On sailing trips to Southeast Asia, luxurious mega ships like those belonging to US-based Peter Deilmann Cruises or Orient Lines often berth for a day at Semarang, the capital of Central Java in Indonesia. Cruise passengers are usually given a chance to roam the city for several hours before coming back aboard in the late afternoon to continue their voyage.
Semarang is actually a commercial city, not a tourism destination. But the old city's name has been stamped internationally since the early 15th century when Admiral Cheng Ho (Zhenghe), a Muslim eunuch envoy from the Ming Dynasty, visited Semarang. He was sent on a mission to re-establish diplomatic and trade links with countries in Southeast Asia, India and eastern Africa. His huge fleet was comprised of 62 ships and almost 28,000 men.
Soon after he stepped ashore in Semarang, he is said to have meditated in a cave nearby the beach. The Chinese in Java deified him as the god Sam Po Kong and later erected a memorial temple at the site of the cave. In present day Indonesia, the temple, known locally as Gedung Batu, has become unique since it is a sacred place where the local Confucian Chinese and Javanese Muslims come together to worship their beliefs in peace. Buddhist ceremonies often take place here too.
The temple has become a kind of unifying symbol, mending the often strained relationships among different races and religions that were deliberately politicized by the old Suharto regime. Although the political situation has begun to change recently, the stigma left by the old regime cannot be removed in just a few years.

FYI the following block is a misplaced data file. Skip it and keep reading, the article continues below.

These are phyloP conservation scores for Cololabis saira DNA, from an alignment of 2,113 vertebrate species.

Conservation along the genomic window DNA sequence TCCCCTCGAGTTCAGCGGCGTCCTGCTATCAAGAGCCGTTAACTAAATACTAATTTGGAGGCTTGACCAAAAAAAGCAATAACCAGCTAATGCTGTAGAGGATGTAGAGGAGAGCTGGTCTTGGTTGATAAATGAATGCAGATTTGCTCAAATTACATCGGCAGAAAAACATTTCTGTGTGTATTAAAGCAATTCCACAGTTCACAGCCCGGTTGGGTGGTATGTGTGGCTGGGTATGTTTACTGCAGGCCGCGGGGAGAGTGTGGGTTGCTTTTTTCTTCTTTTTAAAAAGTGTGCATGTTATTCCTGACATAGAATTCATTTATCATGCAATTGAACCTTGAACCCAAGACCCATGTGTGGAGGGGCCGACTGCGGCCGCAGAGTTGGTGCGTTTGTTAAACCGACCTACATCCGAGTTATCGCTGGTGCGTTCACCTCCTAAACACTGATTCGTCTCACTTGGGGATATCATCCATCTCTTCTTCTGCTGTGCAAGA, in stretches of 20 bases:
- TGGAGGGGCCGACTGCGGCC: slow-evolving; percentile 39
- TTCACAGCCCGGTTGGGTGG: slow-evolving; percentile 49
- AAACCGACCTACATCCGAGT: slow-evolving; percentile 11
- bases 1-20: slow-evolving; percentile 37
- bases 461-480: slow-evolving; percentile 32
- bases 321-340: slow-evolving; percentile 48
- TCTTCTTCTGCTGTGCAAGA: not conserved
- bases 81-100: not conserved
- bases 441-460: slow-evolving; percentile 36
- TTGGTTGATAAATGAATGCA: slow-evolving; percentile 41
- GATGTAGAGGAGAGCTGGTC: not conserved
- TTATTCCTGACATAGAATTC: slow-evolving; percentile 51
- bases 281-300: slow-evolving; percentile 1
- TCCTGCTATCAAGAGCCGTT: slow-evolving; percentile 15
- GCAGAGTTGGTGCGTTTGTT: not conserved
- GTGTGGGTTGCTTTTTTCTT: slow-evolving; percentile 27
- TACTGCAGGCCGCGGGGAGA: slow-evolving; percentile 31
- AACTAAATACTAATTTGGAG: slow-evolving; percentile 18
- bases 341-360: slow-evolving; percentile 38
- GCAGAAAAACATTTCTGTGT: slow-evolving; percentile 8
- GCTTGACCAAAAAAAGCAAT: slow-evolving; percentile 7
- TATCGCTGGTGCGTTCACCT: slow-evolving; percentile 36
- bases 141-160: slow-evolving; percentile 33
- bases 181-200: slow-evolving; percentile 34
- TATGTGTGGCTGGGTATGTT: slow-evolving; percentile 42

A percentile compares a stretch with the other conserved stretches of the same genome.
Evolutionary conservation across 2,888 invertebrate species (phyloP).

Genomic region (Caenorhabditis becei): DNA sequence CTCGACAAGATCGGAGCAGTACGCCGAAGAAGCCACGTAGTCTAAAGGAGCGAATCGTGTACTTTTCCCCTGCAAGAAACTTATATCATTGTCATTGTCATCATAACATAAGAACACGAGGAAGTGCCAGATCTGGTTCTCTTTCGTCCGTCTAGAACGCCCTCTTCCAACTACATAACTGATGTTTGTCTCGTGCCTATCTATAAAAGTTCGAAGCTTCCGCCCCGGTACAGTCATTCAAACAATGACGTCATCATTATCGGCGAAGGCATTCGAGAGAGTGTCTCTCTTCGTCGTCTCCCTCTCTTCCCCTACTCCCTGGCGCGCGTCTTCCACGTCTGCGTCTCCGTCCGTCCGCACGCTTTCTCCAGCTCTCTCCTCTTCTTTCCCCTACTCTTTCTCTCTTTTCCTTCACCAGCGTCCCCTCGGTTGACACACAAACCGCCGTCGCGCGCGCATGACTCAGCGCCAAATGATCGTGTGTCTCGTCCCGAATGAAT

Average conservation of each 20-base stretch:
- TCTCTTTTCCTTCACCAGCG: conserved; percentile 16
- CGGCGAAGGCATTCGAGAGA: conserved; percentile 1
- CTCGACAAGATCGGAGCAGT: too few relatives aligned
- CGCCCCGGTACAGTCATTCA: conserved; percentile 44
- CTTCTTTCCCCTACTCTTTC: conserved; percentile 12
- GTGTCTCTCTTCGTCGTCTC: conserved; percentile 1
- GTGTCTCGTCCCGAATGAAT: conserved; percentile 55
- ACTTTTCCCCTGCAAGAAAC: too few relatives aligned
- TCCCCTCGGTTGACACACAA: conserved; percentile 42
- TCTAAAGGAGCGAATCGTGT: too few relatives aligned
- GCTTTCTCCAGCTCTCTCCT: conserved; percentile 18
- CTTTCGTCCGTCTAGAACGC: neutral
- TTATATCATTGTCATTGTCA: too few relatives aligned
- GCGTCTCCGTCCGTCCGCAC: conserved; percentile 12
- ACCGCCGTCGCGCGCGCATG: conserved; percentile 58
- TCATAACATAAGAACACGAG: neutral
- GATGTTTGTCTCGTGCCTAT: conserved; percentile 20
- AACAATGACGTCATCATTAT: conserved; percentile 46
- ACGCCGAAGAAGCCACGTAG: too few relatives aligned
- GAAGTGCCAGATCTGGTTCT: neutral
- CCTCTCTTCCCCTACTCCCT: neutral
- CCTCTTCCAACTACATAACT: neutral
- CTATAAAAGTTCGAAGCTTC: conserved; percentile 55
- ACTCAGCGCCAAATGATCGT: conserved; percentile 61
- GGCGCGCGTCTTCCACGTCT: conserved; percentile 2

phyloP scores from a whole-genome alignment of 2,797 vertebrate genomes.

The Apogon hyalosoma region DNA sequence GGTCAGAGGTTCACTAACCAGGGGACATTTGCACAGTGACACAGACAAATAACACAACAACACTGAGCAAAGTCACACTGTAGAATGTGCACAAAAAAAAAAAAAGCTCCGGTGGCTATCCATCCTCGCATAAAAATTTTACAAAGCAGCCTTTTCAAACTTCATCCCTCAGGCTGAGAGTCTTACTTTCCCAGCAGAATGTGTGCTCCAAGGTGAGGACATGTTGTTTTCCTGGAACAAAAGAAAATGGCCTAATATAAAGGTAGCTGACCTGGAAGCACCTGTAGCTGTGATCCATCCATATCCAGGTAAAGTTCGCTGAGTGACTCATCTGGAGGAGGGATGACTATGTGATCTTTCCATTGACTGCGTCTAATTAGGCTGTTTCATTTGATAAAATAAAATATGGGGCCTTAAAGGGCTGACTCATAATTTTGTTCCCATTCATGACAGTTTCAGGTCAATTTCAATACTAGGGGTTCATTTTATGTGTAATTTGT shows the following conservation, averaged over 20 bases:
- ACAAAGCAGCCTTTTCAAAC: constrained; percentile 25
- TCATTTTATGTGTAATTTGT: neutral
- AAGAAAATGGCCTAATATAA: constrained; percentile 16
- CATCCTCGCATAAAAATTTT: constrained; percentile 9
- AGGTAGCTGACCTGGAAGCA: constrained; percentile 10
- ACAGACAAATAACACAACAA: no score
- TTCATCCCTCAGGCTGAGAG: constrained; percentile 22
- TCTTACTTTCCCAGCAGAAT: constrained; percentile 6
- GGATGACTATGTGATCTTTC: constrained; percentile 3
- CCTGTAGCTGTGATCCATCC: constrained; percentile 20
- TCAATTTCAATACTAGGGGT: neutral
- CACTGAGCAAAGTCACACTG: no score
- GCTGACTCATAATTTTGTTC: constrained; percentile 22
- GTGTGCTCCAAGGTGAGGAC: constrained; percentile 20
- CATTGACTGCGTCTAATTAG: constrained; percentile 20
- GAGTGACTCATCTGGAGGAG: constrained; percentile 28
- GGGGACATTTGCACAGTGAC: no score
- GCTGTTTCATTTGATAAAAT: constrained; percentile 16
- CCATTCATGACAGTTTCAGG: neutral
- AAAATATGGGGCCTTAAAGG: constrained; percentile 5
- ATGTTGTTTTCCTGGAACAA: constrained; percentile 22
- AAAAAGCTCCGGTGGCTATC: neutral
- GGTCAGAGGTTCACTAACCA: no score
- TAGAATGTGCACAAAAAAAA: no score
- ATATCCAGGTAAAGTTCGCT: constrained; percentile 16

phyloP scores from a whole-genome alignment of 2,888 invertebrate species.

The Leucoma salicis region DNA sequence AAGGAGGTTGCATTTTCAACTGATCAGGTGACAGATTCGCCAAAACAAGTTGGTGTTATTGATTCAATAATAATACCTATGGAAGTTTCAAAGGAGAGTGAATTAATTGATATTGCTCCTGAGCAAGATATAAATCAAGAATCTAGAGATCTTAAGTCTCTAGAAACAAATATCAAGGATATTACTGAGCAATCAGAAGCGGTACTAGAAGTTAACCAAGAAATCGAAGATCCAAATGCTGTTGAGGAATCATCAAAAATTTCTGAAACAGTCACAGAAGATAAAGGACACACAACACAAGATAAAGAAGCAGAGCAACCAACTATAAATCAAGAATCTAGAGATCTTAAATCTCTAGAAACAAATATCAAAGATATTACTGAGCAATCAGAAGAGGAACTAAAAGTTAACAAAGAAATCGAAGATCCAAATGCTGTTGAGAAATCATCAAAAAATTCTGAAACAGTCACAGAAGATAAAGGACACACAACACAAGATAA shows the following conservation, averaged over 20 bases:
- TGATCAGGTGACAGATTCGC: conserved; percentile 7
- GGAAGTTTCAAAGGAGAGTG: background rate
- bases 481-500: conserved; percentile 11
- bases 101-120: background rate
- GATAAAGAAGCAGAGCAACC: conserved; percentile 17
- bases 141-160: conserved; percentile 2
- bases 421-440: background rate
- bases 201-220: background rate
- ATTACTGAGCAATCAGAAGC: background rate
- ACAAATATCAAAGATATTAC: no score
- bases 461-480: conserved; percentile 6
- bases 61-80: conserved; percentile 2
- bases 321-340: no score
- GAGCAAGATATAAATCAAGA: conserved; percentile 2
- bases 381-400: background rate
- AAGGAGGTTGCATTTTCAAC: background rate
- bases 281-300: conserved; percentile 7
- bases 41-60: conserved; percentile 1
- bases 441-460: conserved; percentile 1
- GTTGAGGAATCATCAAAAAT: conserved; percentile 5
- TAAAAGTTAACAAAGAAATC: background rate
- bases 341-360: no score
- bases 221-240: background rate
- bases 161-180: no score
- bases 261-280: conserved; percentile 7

On entering the Sam Po Kong Temple, we can see the stone carving depicting Admiral Cheng Ho aboard his ship along with some of the Ming Dynasty's soldiers. Two of the soldiers are represented in life-sized sculptures, standing with very determined facial expressions. There are several shrines clustered in the main temple containing an altar for Sam Po Kong. In each shrine is an altar dedicated to a certain deity; one altar is to worship the temple's guardian spirit (toapekong) and another is for Confucius.
There is also the grave of Kyai Juru Mudi Dampoawang, Cheng Ho's Muslim helmsman. Both Chinese and Javanese believers often sleep by this grave to obtain his blessings. A guardian, whose job is assisting those who look for blessings, makes the grave his second home since he spends most of his days here. Believers who come usually give him some offerings for his service.
Neither this unique temple nor the city of Semarang can be separated from Oei Tiong Ham, who was not only chief of Semarang's Chinese community, but also the famous "Asian Sugar King". He made his fortune from agricultural exports and controlling the opium trade in Java; at the turn of the 19th century, he became the richest man in Southeast Asia. His vast business empire with offices in Bangkok, Calcutta, Singapore, Hong Kong, Shanghai, London and New York, formed Asia's first multi-national conglomerate. On his sudden death of a heart attack in Singapore in 1924, he left behind an inheritance of 200 million Dutch guilders. He was buried in Semarang.
His father, Oei Tjie-sien was the one who laid the foundation for this business empire. Tjie-sien was an intellectual public servant from Fukien province who escaped China after rebelling against the Qing government, leaving behind his wife and first child. Arriving in Semarang in 1858, he later remarried the daughter of a local Chinese trader and began his trading career in the city by selling incense and gambir (an ingredient for betel nut chewing).
His business flourished, and he quickly amassed a fortune of 3 million guilders. In 1863, he established a trading company named Kian-gwan Kongsi meaning 'source of prosperity for everyone'. He also invested in property by buying 'Penggilingan' Mansion, an estate for his family in the south west of Semarang, as well as the Sam Po Kong Temple. Originally, the public had to pay to enter the temple, but Oei Tjie-sien soon provided free admission to the general public. Years later, Oei Tiong Ham diversified Kian-gwan Kongsi and created other supporting companies including sugar refineries, a bank and a steamship company.